Australia Day, holiday (January 26) honouring the establishment of the first permanent European settlement on the continent of Australia. On January 26, 1788, Arthur Phillip, who had sailed into what is now Sydney Cove with a shipload of convicts, hoisted the British flag at the site. In the early 1800s the date, called Foundation Day, was celebrated by politicians and businessmen of New South Wales with private dinners. It then began to be called Anniversary Day, and in 1836 the first Anniversary Regatta, still held as the Australia Day Regatta and the oldest such sailing race in the world, was run in Sydney Harbour. In 1838, on the 50th anniversary of the settlement, official public celebrations were held for the first time. There were centenary celebrations throughout the continent in 1888, and in 1938, on the 150th anniversary, the day was proclaimed an official holiday. In 1988, January 26 became a national public holiday, and, in an effort to end the practice in some areas of celebrating the day on the closest Monday, agreement was reached in 1994 that the holiday would be observed on the actual date.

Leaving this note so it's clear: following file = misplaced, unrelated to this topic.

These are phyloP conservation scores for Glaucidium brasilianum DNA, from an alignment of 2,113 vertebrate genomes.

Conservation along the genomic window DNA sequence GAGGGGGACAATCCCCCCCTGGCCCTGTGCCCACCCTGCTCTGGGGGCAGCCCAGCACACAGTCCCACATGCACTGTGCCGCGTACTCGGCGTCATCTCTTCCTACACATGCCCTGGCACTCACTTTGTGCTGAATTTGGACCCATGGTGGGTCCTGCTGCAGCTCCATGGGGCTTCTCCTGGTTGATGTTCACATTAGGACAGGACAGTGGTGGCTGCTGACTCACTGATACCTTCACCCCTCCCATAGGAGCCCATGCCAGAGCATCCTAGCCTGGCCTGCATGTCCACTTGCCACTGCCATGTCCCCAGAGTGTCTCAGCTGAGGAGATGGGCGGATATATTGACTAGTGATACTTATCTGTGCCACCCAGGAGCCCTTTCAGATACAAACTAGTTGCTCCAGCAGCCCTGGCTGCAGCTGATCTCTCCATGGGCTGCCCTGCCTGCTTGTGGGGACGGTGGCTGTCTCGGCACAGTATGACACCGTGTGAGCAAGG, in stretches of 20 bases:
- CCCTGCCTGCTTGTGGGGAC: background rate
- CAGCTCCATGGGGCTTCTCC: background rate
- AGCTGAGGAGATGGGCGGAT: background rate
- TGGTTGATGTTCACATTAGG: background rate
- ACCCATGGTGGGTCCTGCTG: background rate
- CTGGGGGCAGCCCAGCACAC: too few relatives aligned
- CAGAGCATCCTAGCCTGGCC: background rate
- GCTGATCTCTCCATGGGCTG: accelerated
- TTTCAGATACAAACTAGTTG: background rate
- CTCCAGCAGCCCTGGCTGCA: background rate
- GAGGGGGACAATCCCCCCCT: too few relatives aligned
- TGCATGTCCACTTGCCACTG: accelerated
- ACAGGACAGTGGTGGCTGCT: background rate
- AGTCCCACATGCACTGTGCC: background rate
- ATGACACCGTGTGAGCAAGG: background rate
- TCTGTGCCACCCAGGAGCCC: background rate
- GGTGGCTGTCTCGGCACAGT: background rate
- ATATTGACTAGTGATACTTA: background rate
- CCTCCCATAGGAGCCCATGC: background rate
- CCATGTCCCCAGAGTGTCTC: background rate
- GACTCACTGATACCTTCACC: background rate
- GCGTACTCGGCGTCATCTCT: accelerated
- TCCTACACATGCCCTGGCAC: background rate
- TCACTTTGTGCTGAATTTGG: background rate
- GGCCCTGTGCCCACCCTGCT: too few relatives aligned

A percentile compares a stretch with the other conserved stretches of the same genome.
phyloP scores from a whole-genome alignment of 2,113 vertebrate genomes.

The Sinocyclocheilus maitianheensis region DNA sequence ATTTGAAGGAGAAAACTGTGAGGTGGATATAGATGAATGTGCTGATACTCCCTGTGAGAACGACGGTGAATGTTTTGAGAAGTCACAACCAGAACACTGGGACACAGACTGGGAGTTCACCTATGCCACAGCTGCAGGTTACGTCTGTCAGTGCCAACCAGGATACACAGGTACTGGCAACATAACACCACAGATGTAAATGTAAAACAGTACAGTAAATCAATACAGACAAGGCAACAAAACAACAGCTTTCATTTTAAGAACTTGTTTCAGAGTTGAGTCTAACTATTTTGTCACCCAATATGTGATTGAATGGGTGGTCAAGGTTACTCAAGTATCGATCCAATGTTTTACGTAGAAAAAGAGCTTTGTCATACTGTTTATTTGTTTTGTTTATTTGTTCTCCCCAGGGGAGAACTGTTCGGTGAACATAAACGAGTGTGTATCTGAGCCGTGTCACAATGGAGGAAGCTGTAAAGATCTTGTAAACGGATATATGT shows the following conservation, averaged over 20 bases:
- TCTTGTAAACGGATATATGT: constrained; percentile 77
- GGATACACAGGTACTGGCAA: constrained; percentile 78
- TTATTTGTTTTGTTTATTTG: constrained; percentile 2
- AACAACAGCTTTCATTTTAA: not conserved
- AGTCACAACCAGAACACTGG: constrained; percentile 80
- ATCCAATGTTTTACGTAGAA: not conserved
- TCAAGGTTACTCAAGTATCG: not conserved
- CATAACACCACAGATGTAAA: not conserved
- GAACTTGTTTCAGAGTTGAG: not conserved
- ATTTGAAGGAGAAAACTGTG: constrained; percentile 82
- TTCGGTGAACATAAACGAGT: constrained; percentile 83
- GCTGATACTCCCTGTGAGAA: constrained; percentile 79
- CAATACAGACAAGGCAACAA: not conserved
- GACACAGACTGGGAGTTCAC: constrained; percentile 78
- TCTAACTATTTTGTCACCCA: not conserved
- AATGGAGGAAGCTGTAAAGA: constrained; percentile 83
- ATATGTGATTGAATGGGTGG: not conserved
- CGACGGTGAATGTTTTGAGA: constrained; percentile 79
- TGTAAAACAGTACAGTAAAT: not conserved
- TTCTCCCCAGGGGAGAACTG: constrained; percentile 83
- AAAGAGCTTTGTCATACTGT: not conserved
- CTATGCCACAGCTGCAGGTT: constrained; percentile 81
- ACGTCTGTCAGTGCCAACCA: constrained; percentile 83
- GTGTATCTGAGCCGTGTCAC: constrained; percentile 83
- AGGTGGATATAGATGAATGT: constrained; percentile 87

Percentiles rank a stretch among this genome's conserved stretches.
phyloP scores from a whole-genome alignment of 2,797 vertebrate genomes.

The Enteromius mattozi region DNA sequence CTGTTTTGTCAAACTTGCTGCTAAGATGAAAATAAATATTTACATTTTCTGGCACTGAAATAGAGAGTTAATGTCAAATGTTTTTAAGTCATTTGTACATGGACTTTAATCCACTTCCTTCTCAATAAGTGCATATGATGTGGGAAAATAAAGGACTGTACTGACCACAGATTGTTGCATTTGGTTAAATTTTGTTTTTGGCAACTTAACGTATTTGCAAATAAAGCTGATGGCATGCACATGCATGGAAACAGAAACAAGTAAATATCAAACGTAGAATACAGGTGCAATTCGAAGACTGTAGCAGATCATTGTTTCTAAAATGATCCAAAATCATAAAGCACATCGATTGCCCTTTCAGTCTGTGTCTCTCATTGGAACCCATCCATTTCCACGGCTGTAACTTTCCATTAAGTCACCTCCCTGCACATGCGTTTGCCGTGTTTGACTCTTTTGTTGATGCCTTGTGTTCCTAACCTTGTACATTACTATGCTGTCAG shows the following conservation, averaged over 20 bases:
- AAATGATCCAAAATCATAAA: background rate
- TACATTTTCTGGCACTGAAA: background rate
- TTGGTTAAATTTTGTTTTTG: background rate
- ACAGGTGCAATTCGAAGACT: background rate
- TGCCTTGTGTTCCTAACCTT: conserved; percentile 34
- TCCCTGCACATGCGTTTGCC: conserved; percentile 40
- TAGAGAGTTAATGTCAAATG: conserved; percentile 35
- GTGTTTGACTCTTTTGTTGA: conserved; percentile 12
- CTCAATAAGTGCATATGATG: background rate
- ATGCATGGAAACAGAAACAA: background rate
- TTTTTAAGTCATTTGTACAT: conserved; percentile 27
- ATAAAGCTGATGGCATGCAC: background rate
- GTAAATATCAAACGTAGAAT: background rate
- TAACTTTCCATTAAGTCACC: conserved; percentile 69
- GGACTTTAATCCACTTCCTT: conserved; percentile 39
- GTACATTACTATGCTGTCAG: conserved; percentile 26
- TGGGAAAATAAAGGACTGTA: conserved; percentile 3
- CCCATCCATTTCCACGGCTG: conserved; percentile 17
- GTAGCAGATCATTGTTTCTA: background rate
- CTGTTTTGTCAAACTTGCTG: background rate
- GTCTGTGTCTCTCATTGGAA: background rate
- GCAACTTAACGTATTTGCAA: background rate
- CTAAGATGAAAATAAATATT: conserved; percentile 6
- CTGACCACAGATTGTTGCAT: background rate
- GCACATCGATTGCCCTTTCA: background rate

Government and military officials have long taken a prominent role in the celebration of Australia Day, which includes many public ceremonies, and beginning in the 1940s, with increased immigration to Australia, the day became a time for naturalization ceremonies. Sporting events, including horse races and regattas, have continued to be an important part of the celebrations, and the day’s festivities often end with fireworks. Since the late 20th century, Aboriginals and their supporters have criticized Australia Day celebrations as excessively nationalistic and have sought greater recognition both of the indigenous inhabitants of the continent and of the effect on them of European settlement.
This article uses material from the Encyclopædia Britannica, Inc.